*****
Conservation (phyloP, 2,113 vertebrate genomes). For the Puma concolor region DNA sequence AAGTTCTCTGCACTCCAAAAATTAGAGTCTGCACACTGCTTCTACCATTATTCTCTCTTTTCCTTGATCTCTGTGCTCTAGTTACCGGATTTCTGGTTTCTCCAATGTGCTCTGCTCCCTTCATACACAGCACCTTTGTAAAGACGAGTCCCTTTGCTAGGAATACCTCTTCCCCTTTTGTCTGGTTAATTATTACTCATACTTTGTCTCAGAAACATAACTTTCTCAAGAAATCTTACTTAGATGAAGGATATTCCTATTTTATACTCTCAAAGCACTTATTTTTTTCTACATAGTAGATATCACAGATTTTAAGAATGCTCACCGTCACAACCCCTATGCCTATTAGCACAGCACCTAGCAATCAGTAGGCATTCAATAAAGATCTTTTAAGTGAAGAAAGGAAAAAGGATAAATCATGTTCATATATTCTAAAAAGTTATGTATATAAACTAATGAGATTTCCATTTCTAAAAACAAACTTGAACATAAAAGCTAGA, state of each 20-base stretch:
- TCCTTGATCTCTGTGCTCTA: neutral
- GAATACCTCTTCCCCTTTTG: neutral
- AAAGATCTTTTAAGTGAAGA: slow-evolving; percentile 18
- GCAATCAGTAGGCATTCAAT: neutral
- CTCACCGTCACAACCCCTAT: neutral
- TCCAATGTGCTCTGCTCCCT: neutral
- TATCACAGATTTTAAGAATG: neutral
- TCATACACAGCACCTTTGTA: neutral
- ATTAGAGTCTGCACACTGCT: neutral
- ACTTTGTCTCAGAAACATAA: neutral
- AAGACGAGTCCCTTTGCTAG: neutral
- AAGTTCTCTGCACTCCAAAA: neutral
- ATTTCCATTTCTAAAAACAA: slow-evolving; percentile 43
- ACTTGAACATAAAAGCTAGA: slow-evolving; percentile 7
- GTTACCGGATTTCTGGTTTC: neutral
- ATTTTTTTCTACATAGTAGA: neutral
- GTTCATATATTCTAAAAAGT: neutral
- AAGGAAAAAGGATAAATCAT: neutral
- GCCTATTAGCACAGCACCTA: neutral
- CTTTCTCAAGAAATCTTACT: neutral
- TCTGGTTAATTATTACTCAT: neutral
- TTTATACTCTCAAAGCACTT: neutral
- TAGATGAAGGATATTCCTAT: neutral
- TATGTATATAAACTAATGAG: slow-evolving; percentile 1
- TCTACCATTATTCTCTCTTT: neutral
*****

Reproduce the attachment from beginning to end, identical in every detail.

Conservation (phyloP, 2,113 vertebrate genomes). For the Puma concolor region DNA sequence AAGTTCTCTGCACTCCAAAAATTAGAGTCTGCACACTGCTTCTACCATTATTCTCTCTTTTCCTTGATCTCTGTGCTCTAGTTACCGGATTTCTGGTTTCTCCAATGTGCTCTGCTCCCTTCATACACAGCACCTTTGTAAAGACGAGTCCCTTTGCTAGGAATACCTCTTCCCCTTTTGTCTGGTTAATTATTACTCATACTTTGTCTCAGAAACATAACTTTCTCAAGAAATCTTACTTAGATGAAGGATATTCCTATTTTATACTCTCAAAGCACTTATTTTTTTCTACATAGTAGATATCACAGATTTTAAGAATGCTCACCGTCACAACCCCTATGCCTATTAGCACAGCACCTAGCAATCAGTAGGCATTCAATAAAGATCTTTTAAGTGAAGAAAGGAAAAAGGATAAATCATGTTCATATATTCTAAAAAGTTATGTATATAAACTAATGAGATTTCCATTTCTAAAAACAAACTTGAACATAAAAGCTAGA, state of each 20-base stretch:
- TCCTTGATCTCTGTGCTCTA: neutral
- GAATACCTCTTCCCCTTTTG: neutral
- AAAGATCTTTTAAGTGAAGA: slow-evolving; percentile 18
- GCAATCAGTAGGCATTCAAT: neutral
- CTCACCGTCACAACCCCTAT: neutral
- TCCAATGTGCTCTGCTCCCT: neutral
- TATCACAGATTTTAAGAATG: neutral
- TCATACACAGCACCTTTGTA: neutral
- ATTAGAGTCTGCACACTGCT: neutral
- ACTTTGTCTCAGAAACATAA: neutral
- AAGACGAGTCCCTTTGCTAG: neutral
- AAGTTCTCTGCACTCCAAAA: neutral
- ATTTCCATTTCTAAAAACAA: slow-evolving; percentile 43
- ACTTGAACATAAAAGCTAGA: slow-evolving; percentile 7
- GTTACCGGATTTCTGGTTTC: neutral
- ATTTTTTTCTACATAGTAGA: neutral
- GTTCATATATTCTAAAAAGT: neutral
- AAGGAAAAAGGATAAATCAT: neutral
- GCCTATTAGCACAGCACCTA: neutral
- CTTTCTCAAGAAATCTTACT: neutral
- TCTGGTTAATTATTACTCAT: neutral
- TTTATACTCTCAAAGCACTT: neutral
- TAGATGAAGGATATTCCTAT: neutral
- TATGTATATAAACTAATGAG: slow-evolving; percentile 1
- TCTACCATTATTCTCTCTTT: neutral